Financial professionals do it. Insurance professionals do it. Actuaries certainly do it. Yet we, as tax and estate planning professionals, all too often recommend techniques and strategies without doing it. And that “it” is risk assessment.

Time to change. We all should use a risk assessment checklist at the outset of estate planning to help us determine which planning techniques to recommend and then monitor that checklist throughout the planning process. After the planning is implemented, clear the checklist one final time and then monitor it on an annual basis. (See “Risk Assessment,” p. 54.)

Ignoring Risk Factors

What are some of the risk factors we may ignore? For starters, we may fail to consider the increased likelihood of receiving and prevailing on an Internal Revenue Service audit. We may not focus on our clients' and beneficiaries' tolerance for such an audit. We may not consider the probability that our clients and their accountants will adhere to the necessary planning follow-up and compliance after the planning structure is set up (because even good plans fail if the client doesn't follow proper procedures). We also may fail to consider the significant effect of our planning on the future estate administration. We may neglect to think about the chances of an estate dispute and the impact of the planning structure on that potential dispute. We may also ignore risk factors associated with estate plans that are economic (that is to say, the impact on our clients' assets and investments); legal (such as the restrictions on control and decisions); and psychological (for example, the effect on family relationships and dynamics). In general, we should always ask ourselves the question of whether the particular client can really handle the complexity and burden of the plan and whether our planning is in fact really a disservice to them.

All too often we debate the merits of one planning approach with another without properly assessing their risk factors. For example, we evaluate the pros and cons of a grantor retained annuity trust (GRAT) against an installment sale to a grantor trust; we compare foreign asset protection trusts to domestic ones; and in light of the estate tax repeal, we advise our clients to take immediate action with their estate plans — or not deal with their plans at all, given the uncertainty in the current environment and the potential for retroactive enactment of the estate tax. A better approach, however, is to recognize that each client's situation is unique and may call for a different estate planning structure. Generalizing planning approaches is counterproductive.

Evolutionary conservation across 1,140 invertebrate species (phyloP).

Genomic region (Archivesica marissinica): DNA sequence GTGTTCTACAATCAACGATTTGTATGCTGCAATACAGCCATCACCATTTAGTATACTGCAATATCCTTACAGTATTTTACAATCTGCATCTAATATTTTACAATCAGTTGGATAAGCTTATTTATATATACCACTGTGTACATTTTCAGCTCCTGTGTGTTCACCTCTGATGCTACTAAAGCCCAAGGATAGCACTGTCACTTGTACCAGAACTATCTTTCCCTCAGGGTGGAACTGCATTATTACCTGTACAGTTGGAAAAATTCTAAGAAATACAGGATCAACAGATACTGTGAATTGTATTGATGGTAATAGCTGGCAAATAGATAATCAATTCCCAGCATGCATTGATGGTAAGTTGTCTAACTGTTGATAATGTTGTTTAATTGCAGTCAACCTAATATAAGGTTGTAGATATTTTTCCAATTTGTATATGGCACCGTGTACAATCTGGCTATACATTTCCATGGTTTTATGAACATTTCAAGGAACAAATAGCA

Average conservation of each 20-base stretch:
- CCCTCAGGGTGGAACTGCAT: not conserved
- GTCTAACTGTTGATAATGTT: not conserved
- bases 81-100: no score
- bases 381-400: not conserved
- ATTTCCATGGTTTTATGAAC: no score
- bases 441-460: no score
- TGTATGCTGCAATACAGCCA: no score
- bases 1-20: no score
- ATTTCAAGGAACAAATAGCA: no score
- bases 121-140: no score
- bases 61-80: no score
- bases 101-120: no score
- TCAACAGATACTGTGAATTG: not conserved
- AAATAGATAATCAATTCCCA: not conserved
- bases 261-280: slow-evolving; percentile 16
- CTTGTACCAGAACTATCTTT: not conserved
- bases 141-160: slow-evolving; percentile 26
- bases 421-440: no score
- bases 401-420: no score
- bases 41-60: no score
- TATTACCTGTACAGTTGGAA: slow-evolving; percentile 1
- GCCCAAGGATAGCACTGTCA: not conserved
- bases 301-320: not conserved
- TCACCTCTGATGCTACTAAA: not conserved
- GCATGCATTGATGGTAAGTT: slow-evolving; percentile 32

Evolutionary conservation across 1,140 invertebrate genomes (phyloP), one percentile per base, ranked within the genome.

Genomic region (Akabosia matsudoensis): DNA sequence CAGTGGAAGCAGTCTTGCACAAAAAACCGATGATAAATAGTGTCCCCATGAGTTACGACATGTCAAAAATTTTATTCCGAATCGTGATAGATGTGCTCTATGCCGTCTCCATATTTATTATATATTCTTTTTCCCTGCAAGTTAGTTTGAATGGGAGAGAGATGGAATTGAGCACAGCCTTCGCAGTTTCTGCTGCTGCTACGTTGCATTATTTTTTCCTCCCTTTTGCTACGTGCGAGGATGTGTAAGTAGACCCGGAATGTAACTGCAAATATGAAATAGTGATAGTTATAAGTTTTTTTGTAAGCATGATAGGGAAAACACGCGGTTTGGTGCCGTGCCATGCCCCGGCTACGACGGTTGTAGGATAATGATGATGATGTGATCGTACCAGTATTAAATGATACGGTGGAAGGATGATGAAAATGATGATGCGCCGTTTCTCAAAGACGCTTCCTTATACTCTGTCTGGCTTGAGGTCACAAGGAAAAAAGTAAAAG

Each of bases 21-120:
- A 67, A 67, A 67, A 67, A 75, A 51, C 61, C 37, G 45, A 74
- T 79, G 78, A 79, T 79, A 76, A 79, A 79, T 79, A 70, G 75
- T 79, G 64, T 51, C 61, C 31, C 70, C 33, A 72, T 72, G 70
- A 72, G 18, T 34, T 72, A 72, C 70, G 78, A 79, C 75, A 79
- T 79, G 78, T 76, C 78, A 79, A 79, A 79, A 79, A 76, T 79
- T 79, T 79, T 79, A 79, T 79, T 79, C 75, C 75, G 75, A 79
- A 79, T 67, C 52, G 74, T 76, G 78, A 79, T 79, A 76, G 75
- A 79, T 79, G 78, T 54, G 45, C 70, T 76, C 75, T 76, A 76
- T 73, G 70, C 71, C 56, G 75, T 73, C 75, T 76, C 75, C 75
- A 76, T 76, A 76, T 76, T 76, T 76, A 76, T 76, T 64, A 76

Our Reasons

What are some of the reasons estate planners don't take risk factors into account? Perhaps some of us are natural academicians who chose our field because of our general interest in law and the legal developments of the rules in our field. Many of us may have majored in history, political science, or English — but not in business. We tend to associate the concept of risk factors with actuaries and financial professionals who are commonly thought of as “numbers” or business people. And there are those of us who chose this field not because of our interest in economics, but rather because we innately want to help people cope with complicated family dynamics, death, and preserving family prosperity (although we also lack the proper tools to deal with these issues because most of us are not trained in psychology).